Craig's Movie Reviews

I love movies. I love writing about them. Hope you like reading what I write.


The trailers for kids films really need work. Every time I see one, I am turned off by it. It’s only because you wonderful people are willing to read my reviews that I actually go to see them and find out that they’re not that bad.

Home‘s trailer suggests that it is the story of a cute, dumb alien, named Oh, who is on the run from those of his own race because he has made too many clumsy errors with the help from a teenage girl.

This piece of advertising doesn’t actually show the important element that Oh’s race takes over the planet somehow out of cowardice and the girl is looking for her relocated mother with Oh’s help.

Girl, how can you smile when your entire planet is under the control of millions of squid things?

Girl, how can you smile when your entire planet is under the control of millions of squid things?

Computer Animation, in the years since Toy Story, has become the norm for family films. To be honest, I have to agree with a number of people who are sad at the decline in popularity of hand-drawn and stop-motion animation. But, when put into the hands of the good men and women at Dreamworks Animation, computers can capture motion like nothing else.

This movie looks great. Superb use of depth of field, the world is imaginative and the way the characters move feels alive.

The writing is really quite good as well, reminiscent of The Lego Movie at times. The Boove, the alien race, speaks in a way that is totally grammatically incorrect and their incompetence, cowardice and all around lack of understanding over the situation makes for some excellent comic foils.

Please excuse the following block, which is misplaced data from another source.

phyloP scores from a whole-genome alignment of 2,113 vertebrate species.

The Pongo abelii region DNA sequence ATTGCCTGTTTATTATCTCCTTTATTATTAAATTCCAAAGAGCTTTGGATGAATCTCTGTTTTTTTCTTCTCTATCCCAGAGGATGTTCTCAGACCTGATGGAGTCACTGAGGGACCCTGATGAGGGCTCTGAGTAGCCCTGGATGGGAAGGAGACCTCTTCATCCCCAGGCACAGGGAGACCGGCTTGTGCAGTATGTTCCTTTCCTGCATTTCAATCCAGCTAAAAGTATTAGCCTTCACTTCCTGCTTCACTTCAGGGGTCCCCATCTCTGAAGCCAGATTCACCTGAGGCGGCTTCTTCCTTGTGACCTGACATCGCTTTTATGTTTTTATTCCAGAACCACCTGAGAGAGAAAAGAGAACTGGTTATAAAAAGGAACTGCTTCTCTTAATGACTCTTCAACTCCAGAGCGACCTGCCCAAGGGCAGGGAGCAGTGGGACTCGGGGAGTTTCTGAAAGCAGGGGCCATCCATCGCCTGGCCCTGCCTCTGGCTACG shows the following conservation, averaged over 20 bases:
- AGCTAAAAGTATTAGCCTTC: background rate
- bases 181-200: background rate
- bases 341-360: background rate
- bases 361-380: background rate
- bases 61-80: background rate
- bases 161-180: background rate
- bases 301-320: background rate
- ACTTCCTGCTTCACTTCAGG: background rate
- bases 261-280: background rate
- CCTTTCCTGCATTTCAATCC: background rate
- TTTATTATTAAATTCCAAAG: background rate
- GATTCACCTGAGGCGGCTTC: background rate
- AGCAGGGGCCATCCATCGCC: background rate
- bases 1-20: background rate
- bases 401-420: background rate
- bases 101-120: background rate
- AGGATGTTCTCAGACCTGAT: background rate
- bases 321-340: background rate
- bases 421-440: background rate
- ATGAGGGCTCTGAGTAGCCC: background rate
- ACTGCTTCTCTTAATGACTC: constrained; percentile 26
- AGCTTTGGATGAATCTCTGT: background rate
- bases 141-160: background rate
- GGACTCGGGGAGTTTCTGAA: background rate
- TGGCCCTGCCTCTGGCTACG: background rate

Oh, played by Jim Parsons, is quite a good hero for a family film. Cute, friendly and an idiot, he’s everything I looked up to as a kid.

The girl, while she can be a little too positive at time, considering the Earth has been defeated in one day by purple morons, she isn’t annoying and she has her dramatic moments.

Speaking of drama, this movie does it good but not great. A couple of moments hit me with some “feels”. However, others were ruined by the soundtrack.

The problem I have is that not that the songs are bad. They are pretty decent and they fit the particular mood they’re going for. I have problems with them for two reasons. The first being that it will significantly date this movie down the line and that the studios know this and keep the songs in anyway because the kids love them just now.

Secondly, they really distract you. It’s like the Phil Collins songs from a few disney movies in the early 2000’s. If you’re like me, you can’t watch Tarzan without seeing the former lead singer of Genesis swinging from the trees. I would happily listen to the songs from Home in my own time. I just couldn’t concentrate on the drama they were trying to get across at the time when they repeated the same song from before.

Speaking of singing, Rhianna provided her voice for the girl and does a pretty good job at hiding her extra few years she has on her character.

So what does Home teach our kids? It teaches not to judge people too much on past mistakes, because everyone makes them, not to judge someone by their appearance. These are worthwhile lessons for kids to learn. If you have kids, this is actually a pretty good film to see.

If you don’t, you may not quite enjoy it as much. A number of the jokes are more meant for the adults to get, but I believe that the overall feel of this movie, with its poppy soundtrack, over-explaining of dramatic moments and general optimistic view of alien attack, I’d say this is one for our kids.

Recommended Scenario: If you think your kids are too young to watch apocalyptic visions of the world in the vain of The Road.

If what I have written tells you that you would like this film, you can book tickets to see it at your local Cineworld here.                                                                                       Cineworld

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This entry was posted on March 31, 2015 by in Film Review, Released in 2015 and tagged .
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